Is there a better way to do this than the delays? There is a reason why I’m delaying. I open the line valve, but then it takes a little while before the flow sensor to actually show flow after the valve is opened so I have to wait before I check for flow. This is the same on the shut down end of the program and it actually takes longer for the flow valve to show no flow rather than when it first shows flow.

That’s part of the reason why I thought that it might be better to use OptoScript with a while loop. That way I could just do ‘while leach field enabled and leach line enabled’ run the program.

When you said you handle all safety and alarm checks at the beginning how does that work if you cant make that check until after the condition?


#6

Timers are better than delays. You setup a timer for 30 seconds, and if you don’t detect flow and the timer expires, then you alarm. During that 30 seconds, your chart can be doing other things - controlling other leach fields, etc. If for some reason the high float tripped during the 30 seconds or some other safety, you can immediately begin the shutdown.


#7

Thanks for your reply phillip. I have been out of town so I’m just getting back into this. I removed my ‘Line Enabled?’ condition as I realized that I already covered that in my OptoScript block that called this subroutine.
The mode = startup? confused me. Is that to replace the ‘Current Line Still Enabled?’ Condition I had? It looks like there isn’t a timer started in this before the flow sensor is checked? The reason I had the 30 second delay is because it takes a little bit for the flow sensor to register after the valve is opened. So, I would have to start the timer when I open the valve and then have two conditions in the ‘flow?’ block that say if ‘timer > 30 seconds and flow is on’ then set to running correct?

Another question I have is by putting the ‘high float trip?’ condition before everything it’s not checked after the flow starts, so it wouldn’t disable the line if the float goes high while the line is flowing right?


#8

Welcome back! The chart I posted was kind of a general way to utilize timers and “state” for controlling a process. This would all be wrapped in a loop - that is the part that probably caused some misunderstanding.

This code will need to be called in a loop over and over again - say every 500ms or so. Since we are calling it over and over, we need to remember the state of our process, so I keep that in a mode variable.

Now my flow chart is not complete in anyway - just wanted to get a quick example out to show you how I would utilize timers to control a process.

I’ll try to explain more with each of your questions.

The way I was thinking about this is I would have mode normally set to “shut down”. If I want the process to start, then I would set this to “startup” - this would be somewhere else in my strategy. The code I posted would continue to run over and over, checking the mode.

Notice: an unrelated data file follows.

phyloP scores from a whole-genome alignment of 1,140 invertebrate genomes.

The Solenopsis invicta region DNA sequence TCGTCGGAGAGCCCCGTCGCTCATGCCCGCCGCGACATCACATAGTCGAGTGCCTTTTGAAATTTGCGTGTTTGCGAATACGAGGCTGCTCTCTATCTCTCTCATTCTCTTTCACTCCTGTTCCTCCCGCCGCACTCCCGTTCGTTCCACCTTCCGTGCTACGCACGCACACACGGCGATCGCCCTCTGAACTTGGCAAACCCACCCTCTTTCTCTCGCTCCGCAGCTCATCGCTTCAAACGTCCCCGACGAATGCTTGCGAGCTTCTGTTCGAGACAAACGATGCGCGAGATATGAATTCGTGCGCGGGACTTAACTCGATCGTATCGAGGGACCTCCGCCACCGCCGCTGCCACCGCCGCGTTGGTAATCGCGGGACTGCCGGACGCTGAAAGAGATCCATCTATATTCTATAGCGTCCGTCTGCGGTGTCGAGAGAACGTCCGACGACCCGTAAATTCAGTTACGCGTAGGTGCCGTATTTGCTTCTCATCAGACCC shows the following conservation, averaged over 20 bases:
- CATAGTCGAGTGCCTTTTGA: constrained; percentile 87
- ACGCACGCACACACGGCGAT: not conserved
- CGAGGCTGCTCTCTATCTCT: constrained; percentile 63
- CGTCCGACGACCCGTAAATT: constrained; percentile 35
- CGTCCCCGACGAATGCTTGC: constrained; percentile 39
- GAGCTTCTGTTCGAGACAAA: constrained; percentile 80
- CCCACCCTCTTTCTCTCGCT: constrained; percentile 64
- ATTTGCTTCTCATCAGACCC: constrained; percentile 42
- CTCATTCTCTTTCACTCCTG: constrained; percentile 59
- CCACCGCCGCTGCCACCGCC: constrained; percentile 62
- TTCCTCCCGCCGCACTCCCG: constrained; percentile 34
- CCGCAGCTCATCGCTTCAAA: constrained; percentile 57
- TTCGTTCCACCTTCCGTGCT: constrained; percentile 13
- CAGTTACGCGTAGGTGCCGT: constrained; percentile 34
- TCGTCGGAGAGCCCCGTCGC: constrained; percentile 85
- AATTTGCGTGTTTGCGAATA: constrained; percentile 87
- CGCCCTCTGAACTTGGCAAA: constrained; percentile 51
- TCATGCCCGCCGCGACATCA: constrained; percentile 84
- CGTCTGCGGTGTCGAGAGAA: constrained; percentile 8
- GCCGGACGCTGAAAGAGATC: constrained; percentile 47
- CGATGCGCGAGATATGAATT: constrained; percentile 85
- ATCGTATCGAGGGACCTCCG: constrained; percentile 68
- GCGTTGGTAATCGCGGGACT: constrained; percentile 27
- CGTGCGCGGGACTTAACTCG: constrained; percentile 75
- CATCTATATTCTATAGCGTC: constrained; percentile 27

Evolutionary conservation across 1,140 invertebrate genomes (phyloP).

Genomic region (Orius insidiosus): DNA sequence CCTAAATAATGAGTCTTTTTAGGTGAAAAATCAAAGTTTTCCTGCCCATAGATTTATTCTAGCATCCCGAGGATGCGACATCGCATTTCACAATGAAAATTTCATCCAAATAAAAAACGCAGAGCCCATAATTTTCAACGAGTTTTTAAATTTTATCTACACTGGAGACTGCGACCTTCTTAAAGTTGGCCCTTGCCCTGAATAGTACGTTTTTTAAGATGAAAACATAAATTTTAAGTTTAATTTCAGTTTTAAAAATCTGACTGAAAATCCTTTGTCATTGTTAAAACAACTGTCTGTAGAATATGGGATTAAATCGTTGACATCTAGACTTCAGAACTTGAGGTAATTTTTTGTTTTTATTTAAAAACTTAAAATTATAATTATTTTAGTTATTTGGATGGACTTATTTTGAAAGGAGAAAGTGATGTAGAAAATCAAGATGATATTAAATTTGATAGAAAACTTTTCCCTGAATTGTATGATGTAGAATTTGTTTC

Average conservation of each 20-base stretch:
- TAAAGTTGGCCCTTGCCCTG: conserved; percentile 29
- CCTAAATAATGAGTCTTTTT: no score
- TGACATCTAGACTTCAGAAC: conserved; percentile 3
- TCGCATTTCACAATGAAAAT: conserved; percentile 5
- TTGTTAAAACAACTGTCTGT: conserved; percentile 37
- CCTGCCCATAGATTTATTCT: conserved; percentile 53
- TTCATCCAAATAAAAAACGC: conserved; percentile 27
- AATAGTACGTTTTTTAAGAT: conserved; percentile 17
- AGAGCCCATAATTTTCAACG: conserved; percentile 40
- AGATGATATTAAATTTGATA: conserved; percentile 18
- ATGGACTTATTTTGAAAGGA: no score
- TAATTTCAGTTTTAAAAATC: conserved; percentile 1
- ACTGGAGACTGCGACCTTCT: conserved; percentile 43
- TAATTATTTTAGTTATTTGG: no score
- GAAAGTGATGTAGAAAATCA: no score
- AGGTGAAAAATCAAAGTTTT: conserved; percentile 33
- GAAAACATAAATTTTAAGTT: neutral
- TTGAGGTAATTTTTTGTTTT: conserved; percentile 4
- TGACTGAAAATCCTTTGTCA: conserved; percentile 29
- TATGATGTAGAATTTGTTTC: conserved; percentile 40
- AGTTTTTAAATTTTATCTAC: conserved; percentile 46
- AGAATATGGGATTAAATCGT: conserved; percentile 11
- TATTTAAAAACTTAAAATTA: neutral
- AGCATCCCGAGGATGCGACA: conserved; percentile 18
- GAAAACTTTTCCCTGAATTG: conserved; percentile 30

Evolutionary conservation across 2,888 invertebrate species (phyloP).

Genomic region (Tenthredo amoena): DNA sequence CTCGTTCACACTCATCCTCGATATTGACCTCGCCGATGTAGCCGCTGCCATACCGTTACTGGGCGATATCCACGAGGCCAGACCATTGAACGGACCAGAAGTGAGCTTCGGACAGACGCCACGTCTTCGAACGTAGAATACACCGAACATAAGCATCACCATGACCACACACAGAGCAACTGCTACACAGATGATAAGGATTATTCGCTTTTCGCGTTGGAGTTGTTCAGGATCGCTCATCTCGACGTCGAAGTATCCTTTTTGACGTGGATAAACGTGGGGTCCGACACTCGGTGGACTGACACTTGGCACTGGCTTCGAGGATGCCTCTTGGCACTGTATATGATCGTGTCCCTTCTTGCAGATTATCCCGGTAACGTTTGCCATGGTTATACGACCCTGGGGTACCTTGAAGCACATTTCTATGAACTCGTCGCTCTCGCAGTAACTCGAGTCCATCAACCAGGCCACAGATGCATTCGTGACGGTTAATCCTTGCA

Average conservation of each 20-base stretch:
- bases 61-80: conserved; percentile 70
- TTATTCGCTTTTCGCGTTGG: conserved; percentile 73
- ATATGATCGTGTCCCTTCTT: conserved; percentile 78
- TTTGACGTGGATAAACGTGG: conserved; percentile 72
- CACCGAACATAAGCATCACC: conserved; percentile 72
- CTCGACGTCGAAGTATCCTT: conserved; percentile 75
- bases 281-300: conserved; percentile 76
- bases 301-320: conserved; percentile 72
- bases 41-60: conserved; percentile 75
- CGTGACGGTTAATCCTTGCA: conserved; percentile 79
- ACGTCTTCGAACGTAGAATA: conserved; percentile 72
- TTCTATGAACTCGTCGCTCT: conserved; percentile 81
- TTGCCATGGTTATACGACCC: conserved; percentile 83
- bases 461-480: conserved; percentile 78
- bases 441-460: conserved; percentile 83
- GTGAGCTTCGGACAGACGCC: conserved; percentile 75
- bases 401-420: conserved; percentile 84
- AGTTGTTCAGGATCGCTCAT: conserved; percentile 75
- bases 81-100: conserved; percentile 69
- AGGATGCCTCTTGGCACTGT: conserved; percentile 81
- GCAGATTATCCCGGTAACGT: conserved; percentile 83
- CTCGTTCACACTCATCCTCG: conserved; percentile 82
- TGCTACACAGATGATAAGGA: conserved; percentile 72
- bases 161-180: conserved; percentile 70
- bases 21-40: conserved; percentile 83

On startup it will keep checking for flow, and if there is no flow, it checks if the timer expired or not - if not, then we know we are okay and just have to wait a little while to detect flow, so we exit. This happens over and over until we either detect flow or the timer expires. If the timer expires, then we know the startup failed for some reason and we can report that and shutdown or do whatever your process needs.

No, it will check the flow immediately after it commands the valve to open - we don’t care, the code will move on, start the timer on the first time through and exit. Some time later (in 500ms if that’s what we choose), the code will need called again and the flow will be checked again, and over and over again.

The safeties will be checked as often as the code is called. Since we are keeping track of the “state” and are using timers, we can start from the top of the code and know where we are in our process. So the safeties will get checked as often as we go through our loop - so 500ms in our example.

To build on to what I wrote above (the chart) - say for shutdown, I would have two modes - “Shutting Down” and “Shut Down”. So when I am done with the process, I would set the mode to “Shutting Down” - this could be somewhere else in the strategy outside our loop, or in response to a safety in this logic. Shutting down could then command the valve closed, and start a timer and stay in that mode until we detect flow has stopped. Once we detect flow has stopped, then we change our mode to “Shut down”. We then would add a condition for “Shut Down” that will exit - it can still be called over and over, but since we are in mode “shut down”, we simply exit.

I could write more - ha ha. Hopefully I haven’t caused you too much confusion, let me know if I need to explain any of this better.